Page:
Do This Practice & Nail the Handstand. ~ Jenna Penielle Lyons

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For many yogis and yoginis, handstand and forearm balances are the pinnacle of difficulty. Some people—myself included—are simply scared to turn their worlds upside down. 

But like most things worth achieving, handstand takes practice and patience.

“First month paining, second month tired, third month flying.” ~ Sharath Jois

And the best way to achieve something—particularly in yoga—is to practice it. Little by little, we gain strength and purpose. I had been going to yoga classes for a few years and practicing handstand once or twice at the very end of class. It simply was not enough to make me build up the strength in my core, arms, shoulders and back. I wanted a more advanced class that made me do the posture many times.

I found a video on YouTube by Yogi Nora, a goofy and gorgeous yogi who has a style similar to my own. She mixes Vinyasa Flow rhythm with Ashtanga movements for an athletic and difficult practice. She advocates for a deeper practice—a more physical approach to yoga.

Her attitude: If a posture isn’t stretching you, press into it deeper. Challenge yourself. Practice…a lot. Elongate whenever possible. Do every sequence three times, making each one harder as you go. And most importantly to me, do handstands and forearm balances before and after every  vinyasa. Take ownership of the practice you are currently doing in order to create a pathway to the practice you want to be doing.

This yogi is as silly as she is beautiful, sculpted and skilled. She has a California twang to her talk, and she uses funny Nora-isms throughout the entire class, some of which made me laugh out loud. It’s always nice when yoga teachers—especially the awesome ones—make you laugh in the middle of a really hard practice. But she reeks of discipline and perseverance.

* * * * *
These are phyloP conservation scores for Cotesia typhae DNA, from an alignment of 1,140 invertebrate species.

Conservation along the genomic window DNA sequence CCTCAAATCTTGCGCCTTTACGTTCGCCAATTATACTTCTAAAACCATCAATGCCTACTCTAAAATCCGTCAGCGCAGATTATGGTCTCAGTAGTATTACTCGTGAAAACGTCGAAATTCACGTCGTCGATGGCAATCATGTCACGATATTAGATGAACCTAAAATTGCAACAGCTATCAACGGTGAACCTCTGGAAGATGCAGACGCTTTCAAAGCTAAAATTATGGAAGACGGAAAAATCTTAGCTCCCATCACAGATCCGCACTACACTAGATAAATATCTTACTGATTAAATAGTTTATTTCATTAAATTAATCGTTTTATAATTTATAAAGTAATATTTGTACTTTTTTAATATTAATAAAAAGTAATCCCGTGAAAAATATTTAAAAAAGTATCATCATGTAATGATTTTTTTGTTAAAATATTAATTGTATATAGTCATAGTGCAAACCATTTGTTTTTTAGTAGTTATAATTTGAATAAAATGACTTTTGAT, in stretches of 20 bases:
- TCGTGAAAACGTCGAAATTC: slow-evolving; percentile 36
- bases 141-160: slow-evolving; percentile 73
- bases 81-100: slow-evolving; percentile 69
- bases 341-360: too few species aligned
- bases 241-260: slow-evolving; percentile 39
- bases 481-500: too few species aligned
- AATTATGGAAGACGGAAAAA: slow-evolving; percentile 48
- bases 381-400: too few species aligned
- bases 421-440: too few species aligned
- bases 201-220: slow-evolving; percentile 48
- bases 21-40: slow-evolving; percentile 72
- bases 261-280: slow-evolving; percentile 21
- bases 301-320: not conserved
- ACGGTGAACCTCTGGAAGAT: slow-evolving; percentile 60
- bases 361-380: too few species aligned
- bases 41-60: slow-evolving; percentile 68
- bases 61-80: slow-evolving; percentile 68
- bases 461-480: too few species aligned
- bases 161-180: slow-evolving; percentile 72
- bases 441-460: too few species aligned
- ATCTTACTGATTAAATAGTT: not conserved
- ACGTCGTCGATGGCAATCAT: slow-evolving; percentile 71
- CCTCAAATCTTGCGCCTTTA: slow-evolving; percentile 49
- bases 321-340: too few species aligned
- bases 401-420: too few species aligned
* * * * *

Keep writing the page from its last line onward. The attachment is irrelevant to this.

This YouTube class by Yogi Nora is what finally made me practice my handstand enough to get it. Warning: If you are not confident in your handstand or forearm balance abilities, do the class next to a wall at first. You have to have a solid foundation in yoga to even attempt this practice.


If this class is too hard, Yogi Nora has several other Beginner or Intermediate classes, also found on YouTube.

I came out of this class with dead arms and a happy mind. I knew that I had tried my hardest for the entire 1:13:13 class… every moment was important in the practice. I nailed postures (that I had never been able to do in sequence!) and exited them gracefully.

I think that you will be able to do the same if you practice and dedicate your mind, body, and soul to it.

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Ed: Sara Crolick


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About Jenna Penielle Lyons

Jenna Penielle Lyons was born in Portales, New Mexico among sage and sand. Raised in Pocatello, Idaho among the black rock and juniper, she grew up wandering in cowboy boots, running, riding bikes, skiing, climbing, painting, and studying classical ballet. She is a scholar of English Literature, a poet, painter, photographer, musician, and outdoorswoman. She winters in Missoula and spends the summer working for Snake River Hotshots. She is a lover of mountain bluebirds & elephants, tea & good coffee, Carl Jung, Salvador Dali, skiing, climbing in the desert, yoga, harp music, and sagebrush. Her favorite foods are borscht and any combination of chocolate and cayenne pepper. Follow her adventures at The Lyon’s Roar.